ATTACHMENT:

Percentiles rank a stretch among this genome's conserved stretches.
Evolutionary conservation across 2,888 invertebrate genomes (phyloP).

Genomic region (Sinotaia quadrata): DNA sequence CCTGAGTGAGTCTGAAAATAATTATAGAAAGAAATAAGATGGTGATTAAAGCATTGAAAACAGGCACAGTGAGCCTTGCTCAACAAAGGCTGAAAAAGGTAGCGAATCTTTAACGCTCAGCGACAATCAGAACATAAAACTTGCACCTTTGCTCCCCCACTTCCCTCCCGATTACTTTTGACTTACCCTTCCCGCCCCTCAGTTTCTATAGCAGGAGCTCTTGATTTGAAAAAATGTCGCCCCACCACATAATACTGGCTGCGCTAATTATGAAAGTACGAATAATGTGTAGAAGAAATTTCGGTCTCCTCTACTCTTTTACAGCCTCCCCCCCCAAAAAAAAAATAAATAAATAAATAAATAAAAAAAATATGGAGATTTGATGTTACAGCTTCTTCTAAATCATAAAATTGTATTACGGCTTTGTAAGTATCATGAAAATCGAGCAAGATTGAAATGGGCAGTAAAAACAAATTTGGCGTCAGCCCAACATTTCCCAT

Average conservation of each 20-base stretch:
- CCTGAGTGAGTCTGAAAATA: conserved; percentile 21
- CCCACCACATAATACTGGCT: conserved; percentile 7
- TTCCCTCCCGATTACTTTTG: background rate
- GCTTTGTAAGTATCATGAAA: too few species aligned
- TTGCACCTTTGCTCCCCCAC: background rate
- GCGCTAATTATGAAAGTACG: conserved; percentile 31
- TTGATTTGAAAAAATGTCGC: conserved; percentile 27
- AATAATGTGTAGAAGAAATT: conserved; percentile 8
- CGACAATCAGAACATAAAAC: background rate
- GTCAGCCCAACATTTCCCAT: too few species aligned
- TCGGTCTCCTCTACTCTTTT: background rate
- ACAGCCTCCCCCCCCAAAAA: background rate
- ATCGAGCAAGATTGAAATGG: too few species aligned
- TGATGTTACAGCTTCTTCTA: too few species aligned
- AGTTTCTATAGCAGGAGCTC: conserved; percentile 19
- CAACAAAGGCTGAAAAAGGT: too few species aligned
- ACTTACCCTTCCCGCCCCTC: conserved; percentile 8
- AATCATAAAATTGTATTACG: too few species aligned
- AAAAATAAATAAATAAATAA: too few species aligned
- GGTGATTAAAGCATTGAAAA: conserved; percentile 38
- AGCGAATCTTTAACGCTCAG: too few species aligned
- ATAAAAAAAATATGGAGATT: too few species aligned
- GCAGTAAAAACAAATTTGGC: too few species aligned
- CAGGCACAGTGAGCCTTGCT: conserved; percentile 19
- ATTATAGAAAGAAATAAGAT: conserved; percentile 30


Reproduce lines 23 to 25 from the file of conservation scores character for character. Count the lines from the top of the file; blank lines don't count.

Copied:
- AAAAATAAATAAATAAATAA: too few species aligned
- GGTGATTAAAGCATTGAAAA: conserved; percentile 38
- AGCGAATCTTTAACGCTCAG: too few species aligned